Let me get this clear in my mind: Gov. Nathan Deal, in a haze of politics, decides to remove DeKalb County CEO Burrell Ellis as a result of his being indicted on various counts of criminal conduct but somehow chose to not take the same action against Clayton County Sheriff Victor Hill.
Hill, scheduled to go to trial in the next few weeks on 30-plus criminal charges, was allowed to take office despite the pending legal proceedings.
Both men are, of course, innocent until proven guilty.
This is not to suggest Ellis did not need to be removed. The specter of criminality hanging over public officials who are allowed to continue to serve does not provide for the best interest of the community and has a demoralizing effect on employees and the general public.
The question is why was Ellis removed and Hill allowed to take office? In real world terms, who can potentially do the most damage: a CEO or a man who is responsible for people who carry guns and badges?
The law is made up of nuances and loopholes and the key is when and how to use them, and Deal, for whatever reasons, chose to look the other way with respect to Hill.
In short, someone under indictment for criminal charges — especially criminal charges related to their officer — should not be allowed to remain in a job until the matter is resolved.
They should not have to resign permanently but should be required to step down pending the outcome of the charges against them. If they are exonerated, they may be reinstated to office; if found guilty, they should go to jail.
It is time to make this a simple matter.
The General Assembly should pass a law that states if someone serving as an elected official in any capacity, or serving in a position appointed by an elected official or governing body, is indicted on criminal charges that person must step down.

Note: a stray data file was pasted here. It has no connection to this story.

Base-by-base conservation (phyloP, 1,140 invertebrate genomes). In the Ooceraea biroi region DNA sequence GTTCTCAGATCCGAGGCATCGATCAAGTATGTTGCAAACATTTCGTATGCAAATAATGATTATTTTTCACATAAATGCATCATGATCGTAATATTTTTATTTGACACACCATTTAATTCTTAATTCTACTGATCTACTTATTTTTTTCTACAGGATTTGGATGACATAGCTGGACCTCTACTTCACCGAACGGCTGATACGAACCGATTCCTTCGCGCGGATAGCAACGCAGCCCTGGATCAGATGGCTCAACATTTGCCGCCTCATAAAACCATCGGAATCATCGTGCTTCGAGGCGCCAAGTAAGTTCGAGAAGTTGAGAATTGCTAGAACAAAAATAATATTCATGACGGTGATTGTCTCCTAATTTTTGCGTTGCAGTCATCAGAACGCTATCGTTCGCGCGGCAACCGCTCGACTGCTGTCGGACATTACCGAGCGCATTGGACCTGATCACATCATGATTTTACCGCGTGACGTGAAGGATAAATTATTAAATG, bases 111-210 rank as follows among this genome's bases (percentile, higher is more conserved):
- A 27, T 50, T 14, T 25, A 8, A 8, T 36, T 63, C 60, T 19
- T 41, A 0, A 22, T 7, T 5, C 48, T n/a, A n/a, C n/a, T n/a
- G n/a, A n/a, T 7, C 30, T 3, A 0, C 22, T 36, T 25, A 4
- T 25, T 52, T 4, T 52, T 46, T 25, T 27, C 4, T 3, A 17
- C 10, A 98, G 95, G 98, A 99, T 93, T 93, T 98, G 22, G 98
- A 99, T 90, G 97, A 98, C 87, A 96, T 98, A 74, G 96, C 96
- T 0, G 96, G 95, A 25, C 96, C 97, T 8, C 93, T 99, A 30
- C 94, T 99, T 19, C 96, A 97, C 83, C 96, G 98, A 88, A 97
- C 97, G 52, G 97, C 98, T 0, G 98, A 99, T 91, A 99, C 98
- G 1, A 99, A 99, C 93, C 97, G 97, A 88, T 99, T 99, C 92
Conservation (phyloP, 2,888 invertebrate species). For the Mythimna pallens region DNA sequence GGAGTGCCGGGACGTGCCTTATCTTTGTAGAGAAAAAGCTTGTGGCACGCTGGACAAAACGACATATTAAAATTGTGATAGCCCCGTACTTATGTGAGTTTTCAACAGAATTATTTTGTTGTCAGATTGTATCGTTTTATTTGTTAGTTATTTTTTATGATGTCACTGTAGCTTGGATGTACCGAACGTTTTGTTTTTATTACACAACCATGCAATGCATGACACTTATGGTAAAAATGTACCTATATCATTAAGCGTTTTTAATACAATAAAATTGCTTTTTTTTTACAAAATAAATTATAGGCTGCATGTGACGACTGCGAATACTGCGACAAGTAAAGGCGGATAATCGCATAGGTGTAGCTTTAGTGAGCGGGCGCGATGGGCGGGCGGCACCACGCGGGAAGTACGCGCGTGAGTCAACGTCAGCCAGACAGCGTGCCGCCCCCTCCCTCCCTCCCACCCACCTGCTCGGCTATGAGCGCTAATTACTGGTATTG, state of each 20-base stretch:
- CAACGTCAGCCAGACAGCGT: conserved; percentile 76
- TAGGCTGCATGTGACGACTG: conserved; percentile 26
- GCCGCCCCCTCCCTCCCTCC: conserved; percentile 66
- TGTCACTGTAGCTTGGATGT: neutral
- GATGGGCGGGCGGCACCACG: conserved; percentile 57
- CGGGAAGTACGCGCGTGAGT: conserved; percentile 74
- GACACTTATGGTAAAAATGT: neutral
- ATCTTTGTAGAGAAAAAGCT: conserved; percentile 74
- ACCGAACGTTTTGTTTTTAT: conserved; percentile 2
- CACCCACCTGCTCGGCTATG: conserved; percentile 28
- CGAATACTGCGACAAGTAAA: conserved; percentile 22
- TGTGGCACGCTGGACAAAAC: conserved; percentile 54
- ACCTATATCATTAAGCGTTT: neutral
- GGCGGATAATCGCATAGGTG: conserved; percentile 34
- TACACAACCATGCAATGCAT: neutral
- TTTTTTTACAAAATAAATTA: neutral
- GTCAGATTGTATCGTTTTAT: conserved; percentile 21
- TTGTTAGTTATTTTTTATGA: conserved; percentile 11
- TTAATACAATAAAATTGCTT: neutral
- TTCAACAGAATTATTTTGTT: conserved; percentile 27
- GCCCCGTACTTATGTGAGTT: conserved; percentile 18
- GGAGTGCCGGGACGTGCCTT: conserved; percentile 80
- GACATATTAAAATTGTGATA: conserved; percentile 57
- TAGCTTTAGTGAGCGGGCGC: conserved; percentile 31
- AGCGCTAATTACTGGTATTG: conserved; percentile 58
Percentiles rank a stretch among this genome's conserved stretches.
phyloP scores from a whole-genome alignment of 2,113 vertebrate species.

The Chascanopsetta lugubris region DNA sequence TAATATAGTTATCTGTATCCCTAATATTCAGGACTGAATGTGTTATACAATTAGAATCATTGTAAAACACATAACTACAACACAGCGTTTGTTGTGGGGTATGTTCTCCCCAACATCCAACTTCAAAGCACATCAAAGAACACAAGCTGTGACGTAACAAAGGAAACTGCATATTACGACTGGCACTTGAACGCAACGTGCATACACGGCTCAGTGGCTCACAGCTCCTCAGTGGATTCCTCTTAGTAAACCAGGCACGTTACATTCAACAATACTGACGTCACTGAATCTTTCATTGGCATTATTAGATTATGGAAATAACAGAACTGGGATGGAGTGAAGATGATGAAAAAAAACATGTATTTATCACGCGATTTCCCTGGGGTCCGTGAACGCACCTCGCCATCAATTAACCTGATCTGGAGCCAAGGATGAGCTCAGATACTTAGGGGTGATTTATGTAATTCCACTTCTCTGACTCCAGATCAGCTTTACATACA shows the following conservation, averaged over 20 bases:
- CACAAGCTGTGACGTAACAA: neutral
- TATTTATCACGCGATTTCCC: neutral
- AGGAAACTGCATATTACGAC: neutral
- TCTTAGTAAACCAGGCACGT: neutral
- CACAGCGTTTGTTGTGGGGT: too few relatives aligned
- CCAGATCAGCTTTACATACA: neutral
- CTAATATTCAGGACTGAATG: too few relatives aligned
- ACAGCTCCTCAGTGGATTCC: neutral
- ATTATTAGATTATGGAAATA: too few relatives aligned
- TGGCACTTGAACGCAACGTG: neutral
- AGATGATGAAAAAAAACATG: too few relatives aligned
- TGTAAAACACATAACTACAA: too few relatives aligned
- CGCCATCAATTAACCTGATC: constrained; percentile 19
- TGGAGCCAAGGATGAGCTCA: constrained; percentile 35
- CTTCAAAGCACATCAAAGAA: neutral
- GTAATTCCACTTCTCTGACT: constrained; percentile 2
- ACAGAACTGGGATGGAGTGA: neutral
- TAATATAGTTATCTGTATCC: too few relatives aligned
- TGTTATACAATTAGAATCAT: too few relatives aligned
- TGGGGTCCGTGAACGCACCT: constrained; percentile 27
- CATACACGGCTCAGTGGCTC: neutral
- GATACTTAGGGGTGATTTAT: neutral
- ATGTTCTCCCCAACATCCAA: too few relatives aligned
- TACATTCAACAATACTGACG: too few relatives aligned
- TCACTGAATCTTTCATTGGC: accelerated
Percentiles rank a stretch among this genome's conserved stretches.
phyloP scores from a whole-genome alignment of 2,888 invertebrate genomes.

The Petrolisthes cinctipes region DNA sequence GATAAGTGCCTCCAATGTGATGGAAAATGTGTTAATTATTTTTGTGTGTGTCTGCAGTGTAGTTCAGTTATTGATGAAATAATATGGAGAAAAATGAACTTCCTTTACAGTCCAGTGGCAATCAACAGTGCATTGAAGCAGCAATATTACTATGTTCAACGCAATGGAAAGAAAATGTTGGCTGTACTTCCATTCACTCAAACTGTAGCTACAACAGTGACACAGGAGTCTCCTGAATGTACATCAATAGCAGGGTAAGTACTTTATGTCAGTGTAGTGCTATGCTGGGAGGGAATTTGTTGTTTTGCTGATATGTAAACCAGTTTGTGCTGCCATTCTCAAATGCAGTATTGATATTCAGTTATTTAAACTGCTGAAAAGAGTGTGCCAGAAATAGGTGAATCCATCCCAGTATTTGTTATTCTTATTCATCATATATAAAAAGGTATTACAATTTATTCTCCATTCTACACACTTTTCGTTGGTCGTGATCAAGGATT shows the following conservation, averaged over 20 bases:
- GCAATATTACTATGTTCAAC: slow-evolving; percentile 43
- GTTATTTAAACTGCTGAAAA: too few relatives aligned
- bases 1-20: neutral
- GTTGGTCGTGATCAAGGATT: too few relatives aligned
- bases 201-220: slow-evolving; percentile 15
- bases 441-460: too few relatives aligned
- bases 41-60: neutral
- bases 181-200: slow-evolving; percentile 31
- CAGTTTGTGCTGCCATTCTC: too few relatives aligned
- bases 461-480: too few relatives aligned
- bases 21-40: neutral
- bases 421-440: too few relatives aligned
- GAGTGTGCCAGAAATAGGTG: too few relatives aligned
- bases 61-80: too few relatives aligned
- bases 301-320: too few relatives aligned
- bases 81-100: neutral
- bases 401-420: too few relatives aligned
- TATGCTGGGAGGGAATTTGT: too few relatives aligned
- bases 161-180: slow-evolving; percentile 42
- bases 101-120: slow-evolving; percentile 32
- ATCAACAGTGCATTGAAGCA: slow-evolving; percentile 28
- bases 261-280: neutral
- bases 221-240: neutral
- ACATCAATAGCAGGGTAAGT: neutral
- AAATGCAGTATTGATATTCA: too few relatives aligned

This would not eliminate politics from slithering out of its hole on occasion because you can never completely eliminate politics. There is always a chance some nut case district attorney with an agenda could indict a local official for personal reasons, but this would be a rarity.
Hill has made such an allegation, but the district attorney in Clayton County wisely turned the case over to a DA from another circuit for prosecution.
But even in this type situation the law could mandate an overview of the indictment by a Superior Court judge to ensure the charges were legitimate and that undue pressure was not put on the grand jury to indict.
This would not be an end all solution, but it would be a step in the right direction. Sadly this is a law that will never come to pass simply because for it to be effective it would have to include members of the General Assembly. It is unlikely any member of that august body would vote for a law that could force them to step out of office temporarily even if they knew they were guilty.
There is simply no reason for someone facing trial on criminal charges to be allowed to keep their position, and the argument they may have been elected by the people is spurious because the people may have been hornswoggled.
Innocent until proven guilty is a standard that should never be shaken, but in the real world someone responsible for the management of any part of government under indictment cannot possibly do an effective or efficient job while getting ready to defend themselves on criminal charges in court.
And the fact they stand in front of the camera and bellow their innocence means nothing until the jury agrees.
This would not be a perfect system but it would eliminate having the governor apparently flip a coin on who should or should not be removed from office and send a very clear message to everyone in positions of the public’s trust as to what will happen should they decide to engage in misconduct.
Ric Latarski is a freelance writer who writes on a variety of topics and can be reached at Rlatarski@aol.com.